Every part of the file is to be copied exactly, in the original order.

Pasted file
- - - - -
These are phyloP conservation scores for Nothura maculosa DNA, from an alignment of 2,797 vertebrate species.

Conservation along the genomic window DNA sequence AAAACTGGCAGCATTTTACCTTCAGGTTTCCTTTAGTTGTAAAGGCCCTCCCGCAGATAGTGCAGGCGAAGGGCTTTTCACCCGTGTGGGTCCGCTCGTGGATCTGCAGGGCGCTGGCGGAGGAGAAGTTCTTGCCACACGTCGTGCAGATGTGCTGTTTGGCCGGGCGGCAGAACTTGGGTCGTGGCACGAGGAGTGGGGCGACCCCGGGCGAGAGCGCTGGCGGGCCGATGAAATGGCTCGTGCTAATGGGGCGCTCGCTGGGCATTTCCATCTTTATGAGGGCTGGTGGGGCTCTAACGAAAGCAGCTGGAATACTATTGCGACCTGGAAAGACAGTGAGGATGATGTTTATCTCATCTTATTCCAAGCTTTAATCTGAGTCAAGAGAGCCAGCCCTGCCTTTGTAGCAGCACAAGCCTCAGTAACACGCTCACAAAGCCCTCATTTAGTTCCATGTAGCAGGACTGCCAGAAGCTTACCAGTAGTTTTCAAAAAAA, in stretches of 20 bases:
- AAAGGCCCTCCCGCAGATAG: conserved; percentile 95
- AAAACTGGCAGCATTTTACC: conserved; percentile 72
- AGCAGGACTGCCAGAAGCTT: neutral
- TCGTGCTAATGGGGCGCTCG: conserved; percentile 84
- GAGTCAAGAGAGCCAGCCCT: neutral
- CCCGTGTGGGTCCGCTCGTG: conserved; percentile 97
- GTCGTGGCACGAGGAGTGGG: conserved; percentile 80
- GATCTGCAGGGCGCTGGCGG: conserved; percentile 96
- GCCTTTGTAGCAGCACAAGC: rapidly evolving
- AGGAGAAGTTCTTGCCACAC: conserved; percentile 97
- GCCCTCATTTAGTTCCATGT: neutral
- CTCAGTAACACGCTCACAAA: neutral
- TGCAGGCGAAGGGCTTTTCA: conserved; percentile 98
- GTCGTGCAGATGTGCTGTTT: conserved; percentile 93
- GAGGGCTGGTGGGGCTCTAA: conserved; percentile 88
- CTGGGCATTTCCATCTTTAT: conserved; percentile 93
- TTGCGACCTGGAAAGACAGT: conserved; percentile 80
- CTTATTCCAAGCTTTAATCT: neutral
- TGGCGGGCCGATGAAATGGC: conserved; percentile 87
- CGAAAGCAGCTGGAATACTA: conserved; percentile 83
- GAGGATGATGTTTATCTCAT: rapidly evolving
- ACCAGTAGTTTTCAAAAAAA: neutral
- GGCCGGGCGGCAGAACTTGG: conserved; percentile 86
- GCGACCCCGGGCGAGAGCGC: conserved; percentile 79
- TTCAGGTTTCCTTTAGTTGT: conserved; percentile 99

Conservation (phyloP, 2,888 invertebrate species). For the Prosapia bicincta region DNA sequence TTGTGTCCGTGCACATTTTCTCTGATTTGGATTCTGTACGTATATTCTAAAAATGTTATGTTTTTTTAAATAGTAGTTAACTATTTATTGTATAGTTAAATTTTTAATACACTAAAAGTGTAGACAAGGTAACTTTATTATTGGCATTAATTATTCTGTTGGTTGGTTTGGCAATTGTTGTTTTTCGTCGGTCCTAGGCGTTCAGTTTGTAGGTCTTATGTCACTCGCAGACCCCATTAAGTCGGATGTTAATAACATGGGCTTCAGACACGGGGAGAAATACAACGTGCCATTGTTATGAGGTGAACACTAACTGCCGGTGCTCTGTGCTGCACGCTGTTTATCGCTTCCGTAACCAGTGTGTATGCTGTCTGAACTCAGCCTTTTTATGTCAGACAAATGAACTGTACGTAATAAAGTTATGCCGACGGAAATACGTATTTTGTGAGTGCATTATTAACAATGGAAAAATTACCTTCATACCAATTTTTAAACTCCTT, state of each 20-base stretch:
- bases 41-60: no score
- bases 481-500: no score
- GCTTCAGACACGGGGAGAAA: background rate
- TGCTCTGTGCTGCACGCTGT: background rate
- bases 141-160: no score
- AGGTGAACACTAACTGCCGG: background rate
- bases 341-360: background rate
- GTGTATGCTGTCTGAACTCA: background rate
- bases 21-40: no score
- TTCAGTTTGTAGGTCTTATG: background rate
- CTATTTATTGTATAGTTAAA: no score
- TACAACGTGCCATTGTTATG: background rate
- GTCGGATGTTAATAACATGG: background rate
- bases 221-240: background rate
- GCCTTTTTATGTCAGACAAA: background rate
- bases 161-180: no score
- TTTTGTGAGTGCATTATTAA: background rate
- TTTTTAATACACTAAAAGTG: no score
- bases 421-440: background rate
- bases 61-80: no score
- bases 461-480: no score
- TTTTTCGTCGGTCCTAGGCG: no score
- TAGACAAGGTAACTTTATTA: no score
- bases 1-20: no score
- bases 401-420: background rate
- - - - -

These are phyloP conservation scores for Nothura maculosa DNA, from an alignment of 2,797 vertebrate species.

Conservation along the genomic window DNA sequence AAAACTGGCAGCATTTTACCTTCAGGTTTCCTTTAGTTGTAAAGGCCCTCCCGCAGATAGTGCAGGCGAAGGGCTTTTCACCCGTGTGGGTCCGCTCGTGGATCTGCAGGGCGCTGGCGGAGGAGAAGTTCTTGCCACACGTCGTGCAGATGTGCTGTTTGGCCGGGCGGCAGAACTTGGGTCGTGGCACGAGGAGTGGGGCGACCCCGGGCGAGAGCGCTGGCGGGCCGATGAAATGGCTCGTGCTAATGGGGCGCTCGCTGGGCATTTCCATCTTTATGAGGGCTGGTGGGGCTCTAACGAAAGCAGCTGGAATACTATTGCGACCTGGAAAGACAGTGAGGATGATGTTTATCTCATCTTATTCCAAGCTTTAATCTGAGTCAAGAGAGCCAGCCCTGCCTTTGTAGCAGCACAAGCCTCAGTAACACGCTCACAAAGCCCTCATTTAGTTCCATGTAGCAGGACTGCCAGAAGCTTACCAGTAGTTTTCAAAAAAA, in stretches of 20 bases:
- AAAGGCCCTCCCGCAGATAG: conserved; percentile 95
- AAAACTGGCAGCATTTTACC: conserved; percentile 72
- AGCAGGACTGCCAGAAGCTT: neutral
- TCGTGCTAATGGGGCGCTCG: conserved; percentile 84
- GAGTCAAGAGAGCCAGCCCT: neutral
- CCCGTGTGGGTCCGCTCGTG: conserved; percentile 97
- GTCGTGGCACGAGGAGTGGG: conserved; percentile 80
- GATCTGCAGGGCGCTGGCGG: conserved; percentile 96
- GCCTTTGTAGCAGCACAAGC: rapidly evolving
- AGGAGAAGTTCTTGCCACAC: conserved; percentile 97
- GCCCTCATTTAGTTCCATGT: neutral
- CTCAGTAACACGCTCACAAA: neutral
- TGCAGGCGAAGGGCTTTTCA: conserved; percentile 98
- GTCGTGCAGATGTGCTGTTT: conserved; percentile 93
- GAGGGCTGGTGGGGCTCTAA: conserved; percentile 88
- CTGGGCATTTCCATCTTTAT: conserved; percentile 93
- TTGCGACCTGGAAAGACAGT: conserved; percentile 80
- CTTATTCCAAGCTTTAATCT: neutral
- TGGCGGGCCGATGAAATGGC: conserved; percentile 87
- CGAAAGCAGCTGGAATACTA: conserved; percentile 83
- GAGGATGATGTTTATCTCAT: rapidly evolving
- ACCAGTAGTTTTCAAAAAAA: neutral
- GGCCGGGCGGCAGAACTTGG: conserved; percentile 86
- GCGACCCCGGGCGAGAGCGC: conserved; percentile 79
- TTCAGGTTTCCTTTAGTTGT: conserved; percentile 99

Conservation (phyloP, 2,888 invertebrate species). For the Prosapia bicincta region DNA sequence TTGTGTCCGTGCACATTTTCTCTGATTTGGATTCTGTACGTATATTCTAAAAATGTTATGTTTTTTTAAATAGTAGTTAACTATTTATTGTATAGTTAAATTTTTAATACACTAAAAGTGTAGACAAGGTAACTTTATTATTGGCATTAATTATTCTGTTGGTTGGTTTGGCAATTGTTGTTTTTCGTCGGTCCTAGGCGTTCAGTTTGTAGGTCTTATGTCACTCGCAGACCCCATTAAGTCGGATGTTAATAACATGGGCTTCAGACACGGGGAGAAATACAACGTGCCATTGTTATGAGGTGAACACTAACTGCCGGTGCTCTGTGCTGCACGCTGTTTATCGCTTCCGTAACCAGTGTGTATGCTGTCTGAACTCAGCCTTTTTATGTCAGACAAATGAACTGTACGTAATAAAGTTATGCCGACGGAAATACGTATTTTGTGAGTGCATTATTAACAATGGAAAAATTACCTTCATACCAATTTTTAAACTCCTT, state of each 20-base stretch:
- bases 41-60: no score
- bases 481-500: no score
- GCTTCAGACACGGGGAGAAA: background rate
- TGCTCTGTGCTGCACGCTGT: background rate
- bases 141-160: no score
- AGGTGAACACTAACTGCCGG: background rate
- bases 341-360: background rate
- GTGTATGCTGTCTGAACTCA: background rate
- bases 21-40: no score
- TTCAGTTTGTAGGTCTTATG: background rate
- CTATTTATTGTATAGTTAAA: no score
- TACAACGTGCCATTGTTATG: background rate
- GTCGGATGTTAATAACATGG: background rate
- bases 221-240: background rate
- GCCTTTTTATGTCAGACAAA: background rate
- bases 161-180: no score
- TTTTGTGAGTGCATTATTAA: background rate
- TTTTTAATACACTAAAAGTG: no score
- bases 421-440: background rate
- bases 61-80: no score
- bases 461-480: no score
- TTTTTCGTCGGTCCTAGGCG: no score
- TAGACAAGGTAACTTTATTA: no score
- bases 1-20: no score
- bases 401-420: background rate